• Painful history associated with eating (reflux, choking incident, allergies, sensitivities etc.)
  • Burn-out after food jagging (AKA dropping foods that they used to love)
  • Cautious Temperament
  • Environmental Stress / Routine Disruption
  • Cognitive Development (phases of food neophobia linked to developmental changes eg. At 2 yrs and then again at 5 yrs)

When you understand your child’s original WHY, it can help you with working out what is going on now. I’ve got some worked examples below of how I can explain to a child that I understand their why. And clarifying back to them the why, will help you have a more meaningful discussion, especially if you weren’t on the same page.

Step Two: Give 2-3 Empathy Statements

When you know WHY there is anxiety in the food situation, it is easier to put yourself in your child’s shoes and show true empathy. Showing empathy is what is needed after you’ve communicated your understanding of what the problem is. To really show this to a child, try to offer more than one empathy statement. Reiterating that you understand in a couple of statements will help them label their feelings. Sometimes, they will correct you or realise that their feelings are different to their reaction. That is OK. Opening a conversation about the feelings leads to more effective problem solving.

An empathy statement needs to be specific to the content and authentic.

An empathy statement will start with phrases like -..  “I am glad you told me about how you feel”, “I can see you are feeling hurt”, “It is frustrating when ….”. An empathy statement never starts with “At least….”  Statements that start with “At least…” exist to make YOU feel better and it only makes the recipient of the sentence feel like their feelings aren’t valid.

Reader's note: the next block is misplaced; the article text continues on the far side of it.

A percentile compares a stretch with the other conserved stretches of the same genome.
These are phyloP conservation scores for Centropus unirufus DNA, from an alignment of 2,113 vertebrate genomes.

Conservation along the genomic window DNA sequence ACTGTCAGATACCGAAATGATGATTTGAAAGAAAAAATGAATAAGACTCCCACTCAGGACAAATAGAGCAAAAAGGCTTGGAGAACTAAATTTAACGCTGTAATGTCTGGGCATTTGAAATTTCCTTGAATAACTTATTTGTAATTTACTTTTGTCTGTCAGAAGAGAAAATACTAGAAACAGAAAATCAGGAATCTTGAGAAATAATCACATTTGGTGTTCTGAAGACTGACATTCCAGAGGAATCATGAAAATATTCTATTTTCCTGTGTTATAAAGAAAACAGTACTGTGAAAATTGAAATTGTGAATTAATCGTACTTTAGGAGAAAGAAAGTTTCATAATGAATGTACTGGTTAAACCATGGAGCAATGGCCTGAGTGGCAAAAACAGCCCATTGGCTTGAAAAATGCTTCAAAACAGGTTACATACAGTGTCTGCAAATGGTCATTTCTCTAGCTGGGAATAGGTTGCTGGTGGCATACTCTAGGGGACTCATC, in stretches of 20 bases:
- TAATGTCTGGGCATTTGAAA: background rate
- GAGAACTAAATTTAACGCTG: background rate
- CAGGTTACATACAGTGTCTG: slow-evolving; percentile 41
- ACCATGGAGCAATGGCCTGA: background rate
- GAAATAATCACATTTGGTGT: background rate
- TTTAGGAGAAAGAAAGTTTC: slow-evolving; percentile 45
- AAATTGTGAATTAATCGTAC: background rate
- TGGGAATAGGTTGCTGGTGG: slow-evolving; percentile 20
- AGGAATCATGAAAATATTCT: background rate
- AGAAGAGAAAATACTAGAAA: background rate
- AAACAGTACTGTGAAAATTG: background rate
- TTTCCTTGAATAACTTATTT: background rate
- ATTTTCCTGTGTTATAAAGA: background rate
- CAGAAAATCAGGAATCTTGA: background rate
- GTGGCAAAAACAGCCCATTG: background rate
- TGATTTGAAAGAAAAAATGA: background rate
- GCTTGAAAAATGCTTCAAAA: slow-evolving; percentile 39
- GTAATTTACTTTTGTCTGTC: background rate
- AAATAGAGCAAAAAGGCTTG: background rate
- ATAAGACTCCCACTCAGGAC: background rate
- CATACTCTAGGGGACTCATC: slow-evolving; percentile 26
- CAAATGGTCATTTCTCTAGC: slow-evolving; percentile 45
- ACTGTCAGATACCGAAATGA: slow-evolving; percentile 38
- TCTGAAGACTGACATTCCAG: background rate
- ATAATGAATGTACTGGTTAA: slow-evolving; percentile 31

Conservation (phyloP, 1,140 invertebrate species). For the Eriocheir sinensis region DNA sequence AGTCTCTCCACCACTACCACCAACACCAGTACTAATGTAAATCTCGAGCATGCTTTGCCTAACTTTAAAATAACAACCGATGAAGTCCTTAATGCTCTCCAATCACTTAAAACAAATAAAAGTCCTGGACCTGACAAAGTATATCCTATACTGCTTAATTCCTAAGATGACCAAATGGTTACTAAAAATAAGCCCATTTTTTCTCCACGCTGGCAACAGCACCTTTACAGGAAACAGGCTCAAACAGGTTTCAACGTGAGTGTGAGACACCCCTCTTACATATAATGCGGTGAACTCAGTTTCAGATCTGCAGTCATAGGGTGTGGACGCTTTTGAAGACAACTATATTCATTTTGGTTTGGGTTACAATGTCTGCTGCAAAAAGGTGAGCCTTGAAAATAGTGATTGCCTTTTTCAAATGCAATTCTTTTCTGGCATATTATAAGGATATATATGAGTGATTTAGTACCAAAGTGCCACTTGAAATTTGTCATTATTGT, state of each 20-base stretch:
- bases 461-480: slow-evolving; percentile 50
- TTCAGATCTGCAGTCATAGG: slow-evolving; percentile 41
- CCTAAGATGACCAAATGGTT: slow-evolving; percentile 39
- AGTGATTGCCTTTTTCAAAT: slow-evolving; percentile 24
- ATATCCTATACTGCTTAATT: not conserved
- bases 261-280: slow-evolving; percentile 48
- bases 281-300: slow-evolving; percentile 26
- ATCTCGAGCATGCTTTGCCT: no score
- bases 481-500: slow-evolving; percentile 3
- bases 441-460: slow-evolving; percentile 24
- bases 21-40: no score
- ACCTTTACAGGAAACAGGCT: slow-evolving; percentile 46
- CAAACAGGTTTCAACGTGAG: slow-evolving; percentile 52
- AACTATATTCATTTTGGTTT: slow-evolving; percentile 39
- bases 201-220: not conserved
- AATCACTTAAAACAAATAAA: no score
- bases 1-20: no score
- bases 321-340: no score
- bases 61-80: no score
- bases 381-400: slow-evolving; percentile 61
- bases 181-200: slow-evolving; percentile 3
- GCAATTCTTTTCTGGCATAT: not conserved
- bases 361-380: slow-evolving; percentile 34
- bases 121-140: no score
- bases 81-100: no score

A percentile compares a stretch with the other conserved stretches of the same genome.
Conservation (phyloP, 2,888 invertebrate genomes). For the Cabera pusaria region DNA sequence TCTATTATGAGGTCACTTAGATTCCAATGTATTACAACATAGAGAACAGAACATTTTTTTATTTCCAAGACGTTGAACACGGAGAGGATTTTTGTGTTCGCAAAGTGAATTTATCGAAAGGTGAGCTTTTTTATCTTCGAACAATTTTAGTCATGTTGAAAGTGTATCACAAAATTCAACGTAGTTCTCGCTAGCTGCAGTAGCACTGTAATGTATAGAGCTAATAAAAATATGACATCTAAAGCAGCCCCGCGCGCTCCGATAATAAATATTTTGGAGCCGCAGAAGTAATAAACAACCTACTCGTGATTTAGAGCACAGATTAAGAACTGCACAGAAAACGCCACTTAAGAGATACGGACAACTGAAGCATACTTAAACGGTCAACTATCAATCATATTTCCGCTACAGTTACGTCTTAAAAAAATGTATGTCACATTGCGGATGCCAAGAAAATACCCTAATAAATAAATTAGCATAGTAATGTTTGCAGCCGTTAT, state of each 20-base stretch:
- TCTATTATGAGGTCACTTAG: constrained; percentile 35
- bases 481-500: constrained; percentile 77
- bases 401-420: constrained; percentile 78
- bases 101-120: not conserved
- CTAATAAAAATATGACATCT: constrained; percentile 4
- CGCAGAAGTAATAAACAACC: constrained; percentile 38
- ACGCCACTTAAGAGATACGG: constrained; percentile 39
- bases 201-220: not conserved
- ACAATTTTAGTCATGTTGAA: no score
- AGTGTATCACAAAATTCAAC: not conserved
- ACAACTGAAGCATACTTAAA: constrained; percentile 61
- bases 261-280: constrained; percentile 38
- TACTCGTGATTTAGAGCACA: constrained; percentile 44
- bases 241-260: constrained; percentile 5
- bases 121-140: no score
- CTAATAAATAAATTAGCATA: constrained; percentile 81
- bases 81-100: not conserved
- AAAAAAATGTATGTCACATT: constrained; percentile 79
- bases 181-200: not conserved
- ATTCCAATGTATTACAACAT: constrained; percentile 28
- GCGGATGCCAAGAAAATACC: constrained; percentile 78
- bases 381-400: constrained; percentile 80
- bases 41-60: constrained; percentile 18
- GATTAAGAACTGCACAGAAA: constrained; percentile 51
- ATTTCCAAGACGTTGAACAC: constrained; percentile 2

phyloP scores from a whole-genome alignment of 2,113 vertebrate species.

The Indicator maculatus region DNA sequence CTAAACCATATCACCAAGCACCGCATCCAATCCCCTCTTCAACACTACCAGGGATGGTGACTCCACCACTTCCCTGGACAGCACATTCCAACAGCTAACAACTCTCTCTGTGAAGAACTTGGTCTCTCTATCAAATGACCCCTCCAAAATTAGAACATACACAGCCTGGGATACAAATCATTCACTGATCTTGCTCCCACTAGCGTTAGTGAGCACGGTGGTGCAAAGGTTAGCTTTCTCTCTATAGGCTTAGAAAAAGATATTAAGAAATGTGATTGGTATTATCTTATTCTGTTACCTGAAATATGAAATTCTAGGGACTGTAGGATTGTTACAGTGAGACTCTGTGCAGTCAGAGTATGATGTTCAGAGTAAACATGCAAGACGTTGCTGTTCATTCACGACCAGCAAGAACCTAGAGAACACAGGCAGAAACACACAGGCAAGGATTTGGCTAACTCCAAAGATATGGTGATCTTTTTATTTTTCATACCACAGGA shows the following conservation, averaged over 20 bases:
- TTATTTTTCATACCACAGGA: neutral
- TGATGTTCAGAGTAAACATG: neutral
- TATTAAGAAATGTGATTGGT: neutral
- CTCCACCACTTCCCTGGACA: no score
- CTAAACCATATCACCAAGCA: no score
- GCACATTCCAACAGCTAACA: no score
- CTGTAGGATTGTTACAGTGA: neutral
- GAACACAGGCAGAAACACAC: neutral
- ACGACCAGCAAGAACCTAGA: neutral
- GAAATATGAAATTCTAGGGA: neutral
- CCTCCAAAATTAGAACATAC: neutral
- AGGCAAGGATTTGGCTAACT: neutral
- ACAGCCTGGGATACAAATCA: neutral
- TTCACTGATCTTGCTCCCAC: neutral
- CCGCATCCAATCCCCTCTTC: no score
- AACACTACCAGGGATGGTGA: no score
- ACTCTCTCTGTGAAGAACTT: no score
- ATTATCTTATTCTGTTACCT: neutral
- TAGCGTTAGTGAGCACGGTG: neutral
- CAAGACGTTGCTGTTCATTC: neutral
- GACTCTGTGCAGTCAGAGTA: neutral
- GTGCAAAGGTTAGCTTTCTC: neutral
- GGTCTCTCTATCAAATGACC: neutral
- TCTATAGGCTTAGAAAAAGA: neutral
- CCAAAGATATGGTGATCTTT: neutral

Step Three: Open the Door for Them to Enter Problem Solving Mode for Themselves

Facilitating problem solving (especially when you think you *know* the answer) is tormenting as a parent when you are wired to help your child.  Yet, by feeling supported and listened too, a child will be able to problem solve. You can prompt them with some guidelines but the key job here for you as a parent is listening. A problem that you child feels that they solved themselves, is more likely to be a lesson learnt. A worry that will be reduced in magnitude next time.

A worked example of the Emotion Program